Mainframes: Present-Past is a web journal collecting scholarship for the humanistic study of mainframe computing. The project hopes to attract a multidisciplinary effort to recover the experience and heritage of computing on mainframe systems in the era before the personal computer (1950s – 1970s). Contributions can vary in focus: archived visual material, economic/social history, general education, business and critical infrastructure studies, interactive emulation of mainframe software, and the cultural poetics of this brand of computing will be welcomed into the project.
There is a dearth of (digital) humanities scholarship about mainframe computers. Antecedents can be traced in works from various “media archaeologists”: Tung-Hui Hu’s A Prehistory of the Cloud (cultural poetics of cloud computing), Kirschenbaum’s Track Changes: A Literary History of Word Processing (word processing as software), Liu’s The Laws of Cool (knowledge work), Lisa Gitleman’s “Raw Data” is an Oxymoron (various histories and pre-histories of data), Friedrich Kittler (general theory), among a few others. But mainframe computing is an implementation detail in larger arguments, often glossed over. So much of our computing inherits key concepts from the features and limitations of the age of Big Iron. Surprisingly, critical infrastructure studies practically skips mainframes as a topic, despite continued reliance on mainframes for batch transaction processing (financial transactions), more recently highlighted as a problem area of critical infrastructure when states struggled issue checks during the pandemic as a result of the COBOL programmer shortage.
Scholars and students interested in imaginative explorations of what it was like interacting with and encountering mainframe interfaces in person, by proxy (timesharing) and as a cultural phenomenon in popular media and the workplace. I believe there’s a space for educational material for non-technical audiences in the broader public depending on contributor interest.
Contribution and impact
The study of mainframe computing is not only a historical exercise in preservation. Because of the foreignness of mainframe computing from contemporary experience, it becomes a prism to explore larger topics related to information technology in societies. One could study gender in as American women in programming during this time outnumbered their descents, being seen as “more meticulous” than their male counterparts until the formalization of computer science in engineering departments in the university system. Mainframe computers still play in integral role in critical infrastructure – there’s a reason why there’s a cut-off in the afternoon as to when deposits of checks become valuable in checking accounts, and state payment processing still flows through these systems. Issues of technical knowledge and complexity required to operate mainframes relate to the abstraction of these technical details, touching on workplace casualization . I could imagine an analysis on the effect of line editors in word processing, and the style of business writing exemplified in office memos. The subject of mainframe computing lends itself to different flavors of humanist study too numerous to mention here.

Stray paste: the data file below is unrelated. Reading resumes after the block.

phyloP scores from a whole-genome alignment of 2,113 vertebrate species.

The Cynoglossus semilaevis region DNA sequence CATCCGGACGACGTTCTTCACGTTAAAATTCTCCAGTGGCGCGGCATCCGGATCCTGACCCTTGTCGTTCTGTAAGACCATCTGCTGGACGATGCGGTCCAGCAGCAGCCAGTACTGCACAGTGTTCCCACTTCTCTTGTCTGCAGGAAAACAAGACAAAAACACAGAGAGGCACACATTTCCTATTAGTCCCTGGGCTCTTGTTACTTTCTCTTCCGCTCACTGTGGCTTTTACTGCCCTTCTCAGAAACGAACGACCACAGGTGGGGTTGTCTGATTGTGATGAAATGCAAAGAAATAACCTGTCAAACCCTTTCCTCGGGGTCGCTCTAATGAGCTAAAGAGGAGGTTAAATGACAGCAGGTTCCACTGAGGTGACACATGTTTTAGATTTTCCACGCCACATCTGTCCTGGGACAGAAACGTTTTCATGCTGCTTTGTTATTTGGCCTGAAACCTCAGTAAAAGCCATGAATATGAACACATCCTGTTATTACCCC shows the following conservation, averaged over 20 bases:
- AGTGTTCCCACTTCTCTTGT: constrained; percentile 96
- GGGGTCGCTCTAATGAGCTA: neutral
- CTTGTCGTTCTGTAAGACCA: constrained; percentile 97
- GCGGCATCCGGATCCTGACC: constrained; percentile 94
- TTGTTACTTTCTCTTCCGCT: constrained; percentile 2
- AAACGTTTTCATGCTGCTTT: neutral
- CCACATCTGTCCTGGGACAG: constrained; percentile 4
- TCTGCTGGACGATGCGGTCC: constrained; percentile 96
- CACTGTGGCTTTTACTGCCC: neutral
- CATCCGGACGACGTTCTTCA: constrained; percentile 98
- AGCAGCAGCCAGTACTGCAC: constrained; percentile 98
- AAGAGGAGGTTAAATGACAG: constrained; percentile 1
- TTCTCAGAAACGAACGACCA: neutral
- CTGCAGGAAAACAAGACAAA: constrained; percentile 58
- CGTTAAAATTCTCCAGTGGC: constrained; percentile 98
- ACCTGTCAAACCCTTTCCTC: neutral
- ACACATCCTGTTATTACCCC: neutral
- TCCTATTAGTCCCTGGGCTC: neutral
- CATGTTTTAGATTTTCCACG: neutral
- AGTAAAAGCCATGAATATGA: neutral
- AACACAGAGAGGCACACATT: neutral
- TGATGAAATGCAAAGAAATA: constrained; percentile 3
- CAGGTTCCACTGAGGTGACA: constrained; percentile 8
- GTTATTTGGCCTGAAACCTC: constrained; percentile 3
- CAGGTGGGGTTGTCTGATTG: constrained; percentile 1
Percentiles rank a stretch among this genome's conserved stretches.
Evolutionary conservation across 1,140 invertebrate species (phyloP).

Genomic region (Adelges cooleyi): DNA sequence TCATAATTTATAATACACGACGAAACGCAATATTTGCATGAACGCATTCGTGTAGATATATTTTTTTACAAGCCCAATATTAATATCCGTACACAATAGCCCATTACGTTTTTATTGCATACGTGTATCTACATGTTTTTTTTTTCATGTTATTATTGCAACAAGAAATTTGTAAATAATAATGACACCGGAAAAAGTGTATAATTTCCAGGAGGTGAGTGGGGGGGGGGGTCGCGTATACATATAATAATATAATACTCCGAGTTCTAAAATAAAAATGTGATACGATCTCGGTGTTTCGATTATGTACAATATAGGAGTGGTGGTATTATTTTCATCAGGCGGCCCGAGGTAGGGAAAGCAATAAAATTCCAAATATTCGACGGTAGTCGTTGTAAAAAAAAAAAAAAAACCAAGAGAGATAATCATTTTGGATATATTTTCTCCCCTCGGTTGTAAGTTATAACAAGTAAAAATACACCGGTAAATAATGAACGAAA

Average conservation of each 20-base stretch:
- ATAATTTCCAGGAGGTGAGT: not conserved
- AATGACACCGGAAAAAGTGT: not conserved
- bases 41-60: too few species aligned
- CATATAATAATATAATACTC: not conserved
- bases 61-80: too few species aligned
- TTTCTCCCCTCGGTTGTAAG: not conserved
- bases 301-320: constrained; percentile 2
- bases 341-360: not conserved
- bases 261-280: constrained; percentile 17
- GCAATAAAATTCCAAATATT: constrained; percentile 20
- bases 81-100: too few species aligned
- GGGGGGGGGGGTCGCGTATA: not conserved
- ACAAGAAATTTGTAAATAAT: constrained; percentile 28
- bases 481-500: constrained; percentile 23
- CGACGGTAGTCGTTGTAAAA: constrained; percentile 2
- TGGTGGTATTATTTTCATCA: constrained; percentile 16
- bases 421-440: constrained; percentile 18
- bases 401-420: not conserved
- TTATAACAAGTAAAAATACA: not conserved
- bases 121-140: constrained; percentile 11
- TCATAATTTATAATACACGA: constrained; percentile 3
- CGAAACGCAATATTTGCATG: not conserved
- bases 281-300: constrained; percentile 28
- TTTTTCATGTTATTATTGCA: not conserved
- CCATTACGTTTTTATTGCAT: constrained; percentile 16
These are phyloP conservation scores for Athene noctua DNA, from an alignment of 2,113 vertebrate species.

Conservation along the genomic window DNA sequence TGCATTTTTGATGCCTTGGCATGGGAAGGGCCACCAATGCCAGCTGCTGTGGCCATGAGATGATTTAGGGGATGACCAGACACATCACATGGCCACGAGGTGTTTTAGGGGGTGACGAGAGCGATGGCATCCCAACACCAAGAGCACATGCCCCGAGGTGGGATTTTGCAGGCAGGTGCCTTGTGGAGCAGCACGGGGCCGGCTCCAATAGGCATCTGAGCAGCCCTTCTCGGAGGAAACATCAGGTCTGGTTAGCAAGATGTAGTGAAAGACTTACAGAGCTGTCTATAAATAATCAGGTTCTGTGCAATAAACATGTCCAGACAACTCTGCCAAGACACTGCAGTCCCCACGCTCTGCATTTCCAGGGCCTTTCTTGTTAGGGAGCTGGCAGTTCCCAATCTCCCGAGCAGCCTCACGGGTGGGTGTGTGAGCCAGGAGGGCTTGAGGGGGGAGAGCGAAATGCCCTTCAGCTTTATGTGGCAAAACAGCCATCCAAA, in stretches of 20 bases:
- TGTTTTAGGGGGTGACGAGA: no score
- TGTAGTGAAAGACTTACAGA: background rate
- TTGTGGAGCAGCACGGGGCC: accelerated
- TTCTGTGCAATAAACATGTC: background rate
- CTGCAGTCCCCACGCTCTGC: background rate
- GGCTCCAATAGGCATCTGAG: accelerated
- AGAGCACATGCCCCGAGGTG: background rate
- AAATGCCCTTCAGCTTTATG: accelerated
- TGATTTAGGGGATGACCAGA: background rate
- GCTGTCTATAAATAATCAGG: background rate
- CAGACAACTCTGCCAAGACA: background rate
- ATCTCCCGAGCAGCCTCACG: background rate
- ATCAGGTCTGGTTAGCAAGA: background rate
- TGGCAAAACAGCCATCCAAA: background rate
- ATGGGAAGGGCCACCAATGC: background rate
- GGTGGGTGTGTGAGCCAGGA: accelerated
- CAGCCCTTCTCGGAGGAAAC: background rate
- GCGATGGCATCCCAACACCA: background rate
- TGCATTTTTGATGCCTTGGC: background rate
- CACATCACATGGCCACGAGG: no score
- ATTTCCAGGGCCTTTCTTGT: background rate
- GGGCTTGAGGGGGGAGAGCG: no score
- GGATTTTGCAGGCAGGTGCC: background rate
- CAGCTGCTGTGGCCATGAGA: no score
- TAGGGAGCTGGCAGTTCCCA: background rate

A web archive/journal about mainframe computing. This site could include writing, collection of visual material and ephemera (manuals, advertising, etc) , and (for the adventurous contributor) interactive emulations of mainframe computing in the browser.
Depending on the contribution and research done, we’ll use either Ed or Wax (thanks minimal computing working group), both of which are based on Jekyll, the static site generator. This choice has a number of benefits in reducing the cost of hosting/deployment (no financial cost if on Github or GitLab) and maintenance (no backend), and is eminently secure (see no backend systems or database). Jekyll is also relatively simple in design, and easy to reason about without too much technical overhead. Use of these tools also allow for preservation in the face of changing web technology, as text is rendered from markdown. The design of Ed and Wax also account for low bandwidth scenarios, a boon for accessibility.
In my original proposal, I listed the following roles:
- One to two researchers
- One information architect
Barriers and challenges
I believe the biggest challenges are related to original research and tracking down archival material that meets specific subject matter, though I’d imagine university archives/websites and institutions like The Computer History Museum may help mitigate finding nothing worth writing about.